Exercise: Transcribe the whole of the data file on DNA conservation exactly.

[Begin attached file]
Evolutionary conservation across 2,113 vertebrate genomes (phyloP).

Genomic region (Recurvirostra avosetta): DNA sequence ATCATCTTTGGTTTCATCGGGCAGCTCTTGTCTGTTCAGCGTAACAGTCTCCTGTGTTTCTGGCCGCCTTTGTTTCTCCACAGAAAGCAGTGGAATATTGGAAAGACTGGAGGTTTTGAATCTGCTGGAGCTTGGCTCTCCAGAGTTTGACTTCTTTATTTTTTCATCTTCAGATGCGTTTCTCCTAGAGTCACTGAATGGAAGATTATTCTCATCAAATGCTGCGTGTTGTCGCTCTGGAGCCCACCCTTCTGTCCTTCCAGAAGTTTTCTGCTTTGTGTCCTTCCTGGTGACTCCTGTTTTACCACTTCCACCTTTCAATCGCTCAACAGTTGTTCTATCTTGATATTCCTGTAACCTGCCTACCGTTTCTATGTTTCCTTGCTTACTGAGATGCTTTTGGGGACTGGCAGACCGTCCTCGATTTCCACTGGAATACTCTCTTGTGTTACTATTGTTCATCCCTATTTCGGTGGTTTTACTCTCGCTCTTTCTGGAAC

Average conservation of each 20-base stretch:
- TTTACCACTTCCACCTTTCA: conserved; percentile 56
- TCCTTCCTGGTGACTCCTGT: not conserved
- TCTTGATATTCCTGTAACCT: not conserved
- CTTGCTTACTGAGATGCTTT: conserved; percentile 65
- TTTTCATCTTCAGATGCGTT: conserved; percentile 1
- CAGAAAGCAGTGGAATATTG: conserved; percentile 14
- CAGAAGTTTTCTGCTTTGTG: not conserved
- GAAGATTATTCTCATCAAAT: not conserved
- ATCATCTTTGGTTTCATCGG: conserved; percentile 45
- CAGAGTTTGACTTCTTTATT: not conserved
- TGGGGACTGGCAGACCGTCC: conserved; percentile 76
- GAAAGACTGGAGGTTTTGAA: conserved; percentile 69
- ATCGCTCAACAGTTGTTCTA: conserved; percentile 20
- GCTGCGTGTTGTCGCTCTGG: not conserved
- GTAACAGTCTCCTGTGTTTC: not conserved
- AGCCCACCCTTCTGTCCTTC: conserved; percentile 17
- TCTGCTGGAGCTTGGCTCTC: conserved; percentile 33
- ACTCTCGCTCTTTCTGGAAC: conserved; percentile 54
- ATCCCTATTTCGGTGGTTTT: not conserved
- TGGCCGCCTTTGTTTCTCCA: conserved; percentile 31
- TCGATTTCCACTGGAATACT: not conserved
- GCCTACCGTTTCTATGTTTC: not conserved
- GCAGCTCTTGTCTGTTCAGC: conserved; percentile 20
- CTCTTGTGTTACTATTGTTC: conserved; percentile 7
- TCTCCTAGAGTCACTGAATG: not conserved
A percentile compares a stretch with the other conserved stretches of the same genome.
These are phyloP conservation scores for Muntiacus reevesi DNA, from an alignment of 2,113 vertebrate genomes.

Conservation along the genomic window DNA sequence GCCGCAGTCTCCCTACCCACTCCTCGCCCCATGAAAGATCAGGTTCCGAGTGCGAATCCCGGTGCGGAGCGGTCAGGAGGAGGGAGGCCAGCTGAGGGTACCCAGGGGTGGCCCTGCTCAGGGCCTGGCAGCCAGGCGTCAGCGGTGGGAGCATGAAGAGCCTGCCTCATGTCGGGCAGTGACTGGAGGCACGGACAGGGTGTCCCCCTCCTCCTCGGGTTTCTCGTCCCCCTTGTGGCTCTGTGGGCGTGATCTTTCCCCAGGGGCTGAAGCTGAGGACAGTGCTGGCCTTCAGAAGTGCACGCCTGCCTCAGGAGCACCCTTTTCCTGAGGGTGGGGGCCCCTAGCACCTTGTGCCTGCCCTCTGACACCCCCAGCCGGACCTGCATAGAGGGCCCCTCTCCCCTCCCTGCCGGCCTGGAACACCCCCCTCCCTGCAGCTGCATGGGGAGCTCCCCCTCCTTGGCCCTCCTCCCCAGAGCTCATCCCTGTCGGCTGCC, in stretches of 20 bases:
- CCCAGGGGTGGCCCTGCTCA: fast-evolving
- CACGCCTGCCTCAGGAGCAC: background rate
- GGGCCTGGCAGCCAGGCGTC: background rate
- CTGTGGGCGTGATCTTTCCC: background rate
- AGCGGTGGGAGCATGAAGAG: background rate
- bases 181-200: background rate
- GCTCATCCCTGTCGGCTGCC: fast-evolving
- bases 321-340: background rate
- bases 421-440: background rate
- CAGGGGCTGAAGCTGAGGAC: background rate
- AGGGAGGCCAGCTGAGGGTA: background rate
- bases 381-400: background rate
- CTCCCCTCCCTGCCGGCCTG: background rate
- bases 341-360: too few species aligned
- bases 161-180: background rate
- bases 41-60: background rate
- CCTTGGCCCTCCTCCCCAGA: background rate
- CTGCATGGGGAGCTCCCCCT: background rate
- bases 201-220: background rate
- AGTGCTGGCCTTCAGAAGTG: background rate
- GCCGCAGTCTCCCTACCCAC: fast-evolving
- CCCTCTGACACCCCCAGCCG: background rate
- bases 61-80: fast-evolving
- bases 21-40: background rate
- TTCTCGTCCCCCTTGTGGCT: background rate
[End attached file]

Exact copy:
Evolutionary conservation across 2,113 vertebrate genomes (phyloP).

Genomic region (Recurvirostra avosetta): DNA sequence ATCATCTTTGGTTTCATCGGGCAGCTCTTGTCTGTTCAGCGTAACAGTCTCCTGTGTTTCTGGCCGCCTTTGTTTCTCCACAGAAAGCAGTGGAATATTGGAAAGACTGGAGGTTTTGAATCTGCTGGAGCTTGGCTCTCCAGAGTTTGACTTCTTTATTTTTTCATCTTCAGATGCGTTTCTCCTAGAGTCACTGAATGGAAGATTATTCTCATCAAATGCTGCGTGTTGTCGCTCTGGAGCCCACCCTTCTGTCCTTCCAGAAGTTTTCTGCTTTGTGTCCTTCCTGGTGACTCCTGTTTTACCACTTCCACCTTTCAATCGCTCAACAGTTGTTCTATCTTGATATTCCTGTAACCTGCCTACCGTTTCTATGTTTCCTTGCTTACTGAGATGCTTTTGGGGACTGGCAGACCGTCCTCGATTTCCACTGGAATACTCTCTTGTGTTACTATTGTTCATCCCTATTTCGGTGGTTTTACTCTCGCTCTTTCTGGAAC

Average conservation of each 20-base stretch:
- TTTACCACTTCCACCTTTCA: conserved; percentile 56
- TCCTTCCTGGTGACTCCTGT: not conserved
- TCTTGATATTCCTGTAACCT: not conserved
- CTTGCTTACTGAGATGCTTT: conserved; percentile 65
- TTTTCATCTTCAGATGCGTT: conserved; percentile 1
- CAGAAAGCAGTGGAATATTG: conserved; percentile 14
- CAGAAGTTTTCTGCTTTGTG: not conserved
- GAAGATTATTCTCATCAAAT: not conserved
- ATCATCTTTGGTTTCATCGG: conserved; percentile 45
- CAGAGTTTGACTTCTTTATT: not conserved
- TGGGGACTGGCAGACCGTCC: conserved; percentile 76
- GAAAGACTGGAGGTTTTGAA: conserved; percentile 69
- ATCGCTCAACAGTTGTTCTA: conserved; percentile 20
- GCTGCGTGTTGTCGCTCTGG: not conserved
- GTAACAGTCTCCTGTGTTTC: not conserved
- AGCCCACCCTTCTGTCCTTC: conserved; percentile 17
- TCTGCTGGAGCTTGGCTCTC: conserved; percentile 33
- ACTCTCGCTCTTTCTGGAAC: conserved; percentile 54
- ATCCCTATTTCGGTGGTTTT: not conserved
- TGGCCGCCTTTGTTTCTCCA: conserved; percentile 31
- TCGATTTCCACTGGAATACT: not conserved
- GCCTACCGTTTCTATGTTTC: not conserved
- GCAGCTCTTGTCTGTTCAGC: conserved; percentile 20
- CTCTTGTGTTACTATTGTTC: conserved; percentile 7
- TCTCCTAGAGTCACTGAATG: not conserved
A percentile compares a stretch with the other conserved stretches of the same genome.
These are phyloP conservation scores for Muntiacus reevesi DNA, from an alignment of 2,113 vertebrate genomes.

Conservation along the genomic window DNA sequence GCCGCAGTCTCCCTACCCACTCCTCGCCCCATGAAAGATCAGGTTCCGAGTGCGAATCCCGGTGCGGAGCGGTCAGGAGGAGGGAGGCCAGCTGAGGGTACCCAGGGGTGGCCCTGCTCAGGGCCTGGCAGCCAGGCGTCAGCGGTGGGAGCATGAAGAGCCTGCCTCATGTCGGGCAGTGACTGGAGGCACGGACAGGGTGTCCCCCTCCTCCTCGGGTTTCTCGTCCCCCTTGTGGCTCTGTGGGCGTGATCTTTCCCCAGGGGCTGAAGCTGAGGACAGTGCTGGCCTTCAGAAGTGCACGCCTGCCTCAGGAGCACCCTTTTCCTGAGGGTGGGGGCCCCTAGCACCTTGTGCCTGCCCTCTGACACCCCCAGCCGGACCTGCATAGAGGGCCCCTCTCCCCTCCCTGCCGGCCTGGAACACCCCCCTCCCTGCAGCTGCATGGGGAGCTCCCCCTCCTTGGCCCTCCTCCCCAGAGCTCATCCCTGTCGGCTGCC, in stretches of 20 bases:
- CCCAGGGGTGGCCCTGCTCA: fast-evolving
- CACGCCTGCCTCAGGAGCAC: background rate
- GGGCCTGGCAGCCAGGCGTC: background rate
- CTGTGGGCGTGATCTTTCCC: background rate
- AGCGGTGGGAGCATGAAGAG: background rate
- bases 181-200: background rate
- GCTCATCCCTGTCGGCTGCC: fast-evolving
- bases 321-340: background rate
- bases 421-440: background rate
- CAGGGGCTGAAGCTGAGGAC: background rate
- AGGGAGGCCAGCTGAGGGTA: background rate
- bases 381-400: background rate
- CTCCCCTCCCTGCCGGCCTG: background rate
- bases 341-360: too few species aligned
- bases 161-180: background rate
- bases 41-60: background rate
- CCTTGGCCCTCCTCCCCAGA: background rate
- CTGCATGGGGAGCTCCCCCT: background rate
- bases 201-220: background rate
- AGTGCTGGCCTTCAGAAGTG: background rate
- GCCGCAGTCTCCCTACCCAC: fast-evolving
- CCCTCTGACACCCCCAGCCG: background rate
- bases 61-80: fast-evolving
- bases 21-40: background rate
- TTCTCGTCCCCCTTGTGGCT: background rate